Mukoda, Kuniko: The Name of the Flower
Stone Bridge Press, 1994. 152 sivua. ISBN: 9781880656099, nidottu, kuvakansi. K3.
Translated from the Japanese by Tomane Matsumoto.
From Publishers Weekly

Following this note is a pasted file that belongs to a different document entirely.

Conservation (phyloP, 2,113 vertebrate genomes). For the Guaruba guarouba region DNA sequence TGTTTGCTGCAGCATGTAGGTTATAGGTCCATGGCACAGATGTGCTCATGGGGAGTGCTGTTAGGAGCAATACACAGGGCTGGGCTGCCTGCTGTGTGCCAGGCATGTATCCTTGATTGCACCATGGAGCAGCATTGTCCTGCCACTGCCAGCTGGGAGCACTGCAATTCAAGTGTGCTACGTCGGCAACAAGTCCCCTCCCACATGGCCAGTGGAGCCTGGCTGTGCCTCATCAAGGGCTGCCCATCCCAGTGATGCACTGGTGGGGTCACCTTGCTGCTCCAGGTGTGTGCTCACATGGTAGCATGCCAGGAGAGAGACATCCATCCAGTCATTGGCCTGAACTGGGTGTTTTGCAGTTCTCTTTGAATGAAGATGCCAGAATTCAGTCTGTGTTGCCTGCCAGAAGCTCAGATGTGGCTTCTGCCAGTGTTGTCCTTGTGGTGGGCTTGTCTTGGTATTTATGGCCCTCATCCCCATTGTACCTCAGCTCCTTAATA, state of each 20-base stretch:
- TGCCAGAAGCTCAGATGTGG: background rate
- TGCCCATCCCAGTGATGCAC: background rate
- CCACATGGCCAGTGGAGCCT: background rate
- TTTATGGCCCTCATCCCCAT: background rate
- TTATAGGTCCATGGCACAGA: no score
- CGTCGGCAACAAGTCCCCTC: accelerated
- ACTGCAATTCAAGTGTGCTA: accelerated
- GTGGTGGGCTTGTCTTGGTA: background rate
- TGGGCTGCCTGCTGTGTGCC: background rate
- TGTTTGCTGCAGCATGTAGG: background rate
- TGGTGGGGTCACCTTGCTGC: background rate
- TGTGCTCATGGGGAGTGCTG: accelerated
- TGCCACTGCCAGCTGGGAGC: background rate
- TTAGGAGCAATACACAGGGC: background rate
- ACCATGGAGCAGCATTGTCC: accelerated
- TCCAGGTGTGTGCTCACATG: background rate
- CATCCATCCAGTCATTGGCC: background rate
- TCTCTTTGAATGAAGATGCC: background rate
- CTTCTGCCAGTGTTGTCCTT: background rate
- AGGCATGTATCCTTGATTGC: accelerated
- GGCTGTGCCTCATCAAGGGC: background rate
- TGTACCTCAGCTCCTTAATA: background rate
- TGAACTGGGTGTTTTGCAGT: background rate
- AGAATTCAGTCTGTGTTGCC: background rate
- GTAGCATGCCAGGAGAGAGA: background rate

Widely respected in Japan, Mukoda (1929-1981) humorously mixes Eastern tradition with Western values in these tales, which have been superbly rendered into English. Her female characters study flower arrangement, become dentists and get their hair permed. Ex-wives pick up restaurant tabs and men play golf on Sunday. She describes one mama-san (or brothel madam) as not being "a striking beauty. She was thin and looked rather like a short version of Olive Oyl, Popeye's girlfriend." The majority of these stories begin by describing the daily experiences of average Japanese families, but it's never long before macabre elements creep in. There are no good relationships here: apparently happily married men have affairs and keep mistresses; a woman about to be married falls in love with her fiance's subordinate; a young mother slicing ham cuts off her son's finger. Unusual for a woman writer of her generation, Mukoda's most sympathetic portraits tend to be of sons and husbands. Strongly rooted in the post-modernist tradition, these open-ended tales raise suspicions in the main character's mind that reach an unresolved climax, drawing readers in as participants in the outcome.Copyright 1993 Reed Business Information, Inc.